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9 films we want to see at SXSW 2022

The film "Birds" follows Austin teens in the summertime. (Birds)

The wait is nearly over for SXSW’s Film Festival, which runs from March 11-20.


Filmmakers from all around the globe are coming to showcase their work and celebrate the film hub that the city is coming to be. There are numerous locals showcasing their films, so if you’re looking to see our state on the big screen, don’t forget to check out the Texas Shorts Program and Texas High School Shorts Program.

And without further ado, here are some SXSW 2022 films, from near and far, that we’ll be in the audience for.

​Apollo 10 ½: A Space Age Childhood | March 13, 8:00—9:30 p.m. at Paramount Theatre

Telling the story of the first moon landing in the summer of 1969, "Apollo 10 ½" explores the space age from two different perspectives: the astronaut and mission control vs. a young boy in Houston watching history take place. Directed by local filmmaker Richard Linklater, the mind behind “Dazed and Confused” and “Boyhood,” the animated feature film has a star-studded cast with Jack Black, Zachary Levi and Glen Powell. Linklater also tapped local artist Angry Cloud to do some of the animation.

The film will show again on March 19, 12:00—1:30 p.m. at Satellite Venue: AFS Cinema.

Birds | March 11, 8:00—9:48 p.m. during Texas Shorts Program at SXSW Film Theater

Brought to the screen by young filmmaker Katherine Propper, "Birds" captures moments in the lives of Austin teenagers as they escape the notorious summer heat. The 13-minute narrative short premiered last year at the New Orleans Film Festival, where it won the Student Pitch Competition.

"Birds" is also showing on March 15, 3:15—5:03 p.m. at the Rollins Theatre at The Long Center and online from March 12-21 from 9-10:48 a.m.

Brené Brown: Atlas of the Heart | March 11, 5:00—5:40 p.m. at SXSW Film Theater

Kicking off the fest, author and podcaster Brené Brown is coming to SXSW with her new HBO Max series that goes through emotions and experiences in pursuit of defining what it means to be human. With storytelling, pop culture references and researchers collaborating, Brown covers a range of emotions while laying the framework for meaningful connection.

The episode will also be available online from March 12-14, 9-9:40 a.m.

Dio Dreamers Never Die | March 17, 4—5:53 p.m.

Defying the typical rock-n-roll lifestyle of sex, drugs and partying, "Dio Dreamers Never Die" follows the ascent of heavy metal rocker Ronnie James Die. From his days as a “doo-wop crooner” in the ‘50s to playing in Ritchie Blackmore's Rainbow to replacing Ozzy Osbourne’s vocals in Black Sabbath, this film is about perseverance and achieving your dreams.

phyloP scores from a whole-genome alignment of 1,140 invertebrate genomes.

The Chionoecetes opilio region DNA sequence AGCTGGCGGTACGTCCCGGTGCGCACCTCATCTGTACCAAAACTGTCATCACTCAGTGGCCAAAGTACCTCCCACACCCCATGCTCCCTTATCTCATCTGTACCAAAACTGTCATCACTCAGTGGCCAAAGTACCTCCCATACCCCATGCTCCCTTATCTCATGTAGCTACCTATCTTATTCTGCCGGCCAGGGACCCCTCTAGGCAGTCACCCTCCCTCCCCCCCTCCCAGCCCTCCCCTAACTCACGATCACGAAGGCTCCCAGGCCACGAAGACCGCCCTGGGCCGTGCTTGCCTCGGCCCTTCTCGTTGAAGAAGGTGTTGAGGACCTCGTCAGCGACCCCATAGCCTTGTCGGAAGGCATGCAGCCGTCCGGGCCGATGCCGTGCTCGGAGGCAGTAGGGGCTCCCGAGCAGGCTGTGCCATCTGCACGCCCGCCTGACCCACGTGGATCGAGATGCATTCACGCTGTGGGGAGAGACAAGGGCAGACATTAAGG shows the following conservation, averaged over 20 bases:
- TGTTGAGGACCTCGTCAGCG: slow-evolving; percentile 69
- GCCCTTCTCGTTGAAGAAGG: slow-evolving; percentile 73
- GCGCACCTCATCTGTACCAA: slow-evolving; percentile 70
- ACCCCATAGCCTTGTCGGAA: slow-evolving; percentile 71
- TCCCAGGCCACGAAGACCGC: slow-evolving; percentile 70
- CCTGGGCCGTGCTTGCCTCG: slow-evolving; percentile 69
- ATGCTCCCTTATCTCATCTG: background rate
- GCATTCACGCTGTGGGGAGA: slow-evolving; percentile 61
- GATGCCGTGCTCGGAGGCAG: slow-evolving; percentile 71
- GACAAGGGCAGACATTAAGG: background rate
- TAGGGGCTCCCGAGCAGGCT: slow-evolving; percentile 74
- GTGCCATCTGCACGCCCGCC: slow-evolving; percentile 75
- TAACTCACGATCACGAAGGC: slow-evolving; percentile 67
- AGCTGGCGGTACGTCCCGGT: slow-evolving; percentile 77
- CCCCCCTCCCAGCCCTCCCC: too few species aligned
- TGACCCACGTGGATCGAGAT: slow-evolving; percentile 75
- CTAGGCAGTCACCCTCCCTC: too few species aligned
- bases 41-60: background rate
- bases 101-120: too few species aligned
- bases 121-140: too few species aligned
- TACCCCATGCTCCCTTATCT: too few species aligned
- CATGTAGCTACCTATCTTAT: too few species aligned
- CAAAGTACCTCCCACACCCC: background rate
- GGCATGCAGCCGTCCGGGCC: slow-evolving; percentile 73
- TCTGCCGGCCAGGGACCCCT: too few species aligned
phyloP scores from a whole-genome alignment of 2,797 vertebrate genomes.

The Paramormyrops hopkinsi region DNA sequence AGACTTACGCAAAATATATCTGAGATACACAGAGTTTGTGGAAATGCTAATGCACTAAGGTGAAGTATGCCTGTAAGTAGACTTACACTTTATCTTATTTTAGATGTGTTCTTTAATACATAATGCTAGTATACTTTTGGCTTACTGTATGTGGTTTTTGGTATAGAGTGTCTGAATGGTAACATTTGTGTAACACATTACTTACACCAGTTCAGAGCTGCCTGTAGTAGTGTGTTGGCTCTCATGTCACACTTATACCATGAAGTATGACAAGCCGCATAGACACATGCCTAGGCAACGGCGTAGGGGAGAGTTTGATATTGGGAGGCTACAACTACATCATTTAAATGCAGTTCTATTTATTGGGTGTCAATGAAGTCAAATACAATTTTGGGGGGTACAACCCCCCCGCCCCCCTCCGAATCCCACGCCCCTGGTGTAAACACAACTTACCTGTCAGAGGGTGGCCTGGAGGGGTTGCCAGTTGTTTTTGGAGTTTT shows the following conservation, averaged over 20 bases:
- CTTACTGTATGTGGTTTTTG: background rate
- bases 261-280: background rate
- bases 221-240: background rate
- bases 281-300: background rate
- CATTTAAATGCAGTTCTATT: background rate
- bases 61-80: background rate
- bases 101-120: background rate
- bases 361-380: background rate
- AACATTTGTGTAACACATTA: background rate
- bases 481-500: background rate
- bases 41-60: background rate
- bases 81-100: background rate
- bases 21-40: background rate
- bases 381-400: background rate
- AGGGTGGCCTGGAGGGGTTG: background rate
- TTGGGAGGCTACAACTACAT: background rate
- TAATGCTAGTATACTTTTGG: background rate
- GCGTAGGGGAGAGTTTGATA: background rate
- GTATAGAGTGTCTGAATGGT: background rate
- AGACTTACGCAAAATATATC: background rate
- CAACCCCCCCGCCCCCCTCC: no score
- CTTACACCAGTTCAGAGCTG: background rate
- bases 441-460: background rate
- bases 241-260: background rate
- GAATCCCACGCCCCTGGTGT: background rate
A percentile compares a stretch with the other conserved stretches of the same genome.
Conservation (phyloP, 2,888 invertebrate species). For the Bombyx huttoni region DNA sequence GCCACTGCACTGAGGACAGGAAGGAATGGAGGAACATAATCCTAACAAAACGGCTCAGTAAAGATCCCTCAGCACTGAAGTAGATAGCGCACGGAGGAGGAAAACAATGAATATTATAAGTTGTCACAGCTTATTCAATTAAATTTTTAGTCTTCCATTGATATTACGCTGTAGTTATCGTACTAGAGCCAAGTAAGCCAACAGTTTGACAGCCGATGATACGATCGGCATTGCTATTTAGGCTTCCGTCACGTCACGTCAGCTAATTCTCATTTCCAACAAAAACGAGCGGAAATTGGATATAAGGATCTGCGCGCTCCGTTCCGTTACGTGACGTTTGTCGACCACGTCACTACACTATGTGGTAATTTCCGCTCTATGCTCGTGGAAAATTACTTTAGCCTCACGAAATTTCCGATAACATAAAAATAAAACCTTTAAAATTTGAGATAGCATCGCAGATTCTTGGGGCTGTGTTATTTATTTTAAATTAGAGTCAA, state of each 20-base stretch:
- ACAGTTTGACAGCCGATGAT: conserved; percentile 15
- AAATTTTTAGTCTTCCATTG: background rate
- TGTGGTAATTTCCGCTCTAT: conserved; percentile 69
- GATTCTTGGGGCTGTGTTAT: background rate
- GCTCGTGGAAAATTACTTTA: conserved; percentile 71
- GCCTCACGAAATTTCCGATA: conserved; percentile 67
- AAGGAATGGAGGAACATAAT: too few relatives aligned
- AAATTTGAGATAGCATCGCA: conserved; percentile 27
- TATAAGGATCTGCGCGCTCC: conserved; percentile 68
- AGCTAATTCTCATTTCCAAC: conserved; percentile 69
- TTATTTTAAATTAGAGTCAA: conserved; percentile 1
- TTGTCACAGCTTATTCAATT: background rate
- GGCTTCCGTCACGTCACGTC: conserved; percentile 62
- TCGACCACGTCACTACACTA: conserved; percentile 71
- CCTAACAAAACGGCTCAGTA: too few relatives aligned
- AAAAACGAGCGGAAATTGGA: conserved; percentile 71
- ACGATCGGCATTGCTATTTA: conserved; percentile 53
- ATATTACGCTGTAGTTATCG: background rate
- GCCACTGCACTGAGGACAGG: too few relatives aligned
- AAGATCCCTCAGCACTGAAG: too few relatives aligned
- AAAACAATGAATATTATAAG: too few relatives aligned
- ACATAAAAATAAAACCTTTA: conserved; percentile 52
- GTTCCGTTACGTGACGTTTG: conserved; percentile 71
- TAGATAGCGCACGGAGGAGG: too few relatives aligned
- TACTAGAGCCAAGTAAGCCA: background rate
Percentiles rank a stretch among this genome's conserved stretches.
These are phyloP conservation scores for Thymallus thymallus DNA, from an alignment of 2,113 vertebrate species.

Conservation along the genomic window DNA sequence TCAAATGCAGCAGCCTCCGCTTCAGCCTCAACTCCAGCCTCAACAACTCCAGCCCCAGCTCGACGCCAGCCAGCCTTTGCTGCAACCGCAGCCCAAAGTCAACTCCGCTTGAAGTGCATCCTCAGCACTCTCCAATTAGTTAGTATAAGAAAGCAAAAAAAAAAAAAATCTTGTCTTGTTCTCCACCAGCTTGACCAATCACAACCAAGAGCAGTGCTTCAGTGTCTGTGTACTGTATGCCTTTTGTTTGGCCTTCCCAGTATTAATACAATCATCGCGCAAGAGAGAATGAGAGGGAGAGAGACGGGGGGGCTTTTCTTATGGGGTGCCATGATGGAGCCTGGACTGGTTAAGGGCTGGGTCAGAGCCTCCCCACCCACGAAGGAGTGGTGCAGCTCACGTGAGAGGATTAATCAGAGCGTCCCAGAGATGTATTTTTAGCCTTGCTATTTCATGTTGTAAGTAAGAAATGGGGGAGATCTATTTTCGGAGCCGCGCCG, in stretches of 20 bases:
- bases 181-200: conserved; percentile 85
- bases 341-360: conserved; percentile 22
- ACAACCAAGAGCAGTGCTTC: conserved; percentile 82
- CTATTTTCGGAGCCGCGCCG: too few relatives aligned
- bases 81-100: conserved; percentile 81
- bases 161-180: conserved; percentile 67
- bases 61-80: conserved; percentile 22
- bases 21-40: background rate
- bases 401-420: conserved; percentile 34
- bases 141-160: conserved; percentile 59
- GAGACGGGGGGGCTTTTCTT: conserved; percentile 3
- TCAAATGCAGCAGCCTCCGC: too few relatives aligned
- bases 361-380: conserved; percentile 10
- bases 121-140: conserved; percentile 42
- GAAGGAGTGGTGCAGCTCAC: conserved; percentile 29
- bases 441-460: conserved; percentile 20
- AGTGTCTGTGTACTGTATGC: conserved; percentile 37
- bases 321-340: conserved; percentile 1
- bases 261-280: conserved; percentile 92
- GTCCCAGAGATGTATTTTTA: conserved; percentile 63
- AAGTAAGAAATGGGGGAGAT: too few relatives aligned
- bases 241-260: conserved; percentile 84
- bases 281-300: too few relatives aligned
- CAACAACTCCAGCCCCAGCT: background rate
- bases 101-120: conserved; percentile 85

This film will also be available online from March 18-20, 9—10:53 a.m. and requires an RSVP.

Gone | March 12, 2:45—4:15 p.m. at the Rollins Theatre at The Long Center

Development in Pflugerville, a suburb just north of Austin, is skyrocketing along with growth and as it inches closer and closer to farmland, local farmers are worried about their way of life. Directed by San Antonio-based Kyle Ward, this four-minute short looks at the sadness farmers feel when looking at their fields because once the land is built on, it is gone.

"Gone" is also showing on March 19, 12—1:30 p.m. during the Texas High School Shorts Program at Alamo Lamar A and online from March 13-21, from 9—10:30 a.m.

How We Found Our Sound | March 11, 8—9:48 p.m. during the Texas Shorts Program at SXSW Film Theater

After being rejected by Nashville’s music scene, cosmic cowboy Willie Nelson invited the band members of Asleep at the Wheel to move to Austin. Upon arrival in 1973, the Western swing band grew into an outlaw country sound. In 11 minutes, lead singer Ray Benson describes how the counterculture East coast natives helped break down the boundaries “between rednecks and hippies.”

"How We Found Our Sound" is also showing on March 15, 3:155:03 p.m. and online from March 12-21 from 9:00—10:48 a.m.

The Lost City | March 12, 6:30—8:30 p.m. at Paramount Theatre

With possibly the most A-list cast, “The Lost City,” follows romance-adventure novelist Loretta, played by Sandra Bullock, and her cover model muse Alan, played by Channing Tatum, who comes to life as “Dash” in her books. After Loretta is kidnapped by a billionaire, played by Daniel Radcliffe, Alan sets off to rescue her in a real-life jungle adventure to find an ancient treasure.

TikTok, Boom. | March 14, 12—1:40 p.m. at SXSW Film Theater

Looking at how TikTok has become one of the most influential platforms of the contemporary social media landscape, “TikTok, Boom.” examines all facets from algorithmic, socio-political, culture and economic impacts that have ensued. With a cast of Gen Z subjects, director Shalini Kantayya explores security issues, platform mechanics, racial biases and what it means to be a digital native

"TikTok, Boom." is also showing on March 15, 6:15—7:55 p.m. at Alamo Lamar D; March 19, 2:30—4:10 p.m. at Alamo Lamar A and online from March 15-17 at 9—10:40 a.m.

To Leslie | March 12, 8:30—10:29 p.m. at Stateside Theatre

"To Leslie" follows the story of Leslie, a single West Texas mother struggling to provide for her son, who wins the lottery and the chance of a lifetime. After drinking her money away over the course of a few years, Leslie returns home to confront the decisions she made, the pain she left and get a second chance with her son. Directed by Michael Morris, the feature-length film stars Andrea Riseborough, Allison Janney and Marc Maron.

"To Leslie" is also showing on March 15, 12:45—2:44 p.m. at Alamo Lamar E, March 18 9:45—11:44 p.m. at Alamo Lamar A, and online from March 13-15 from 9:00—10:59 a.m.

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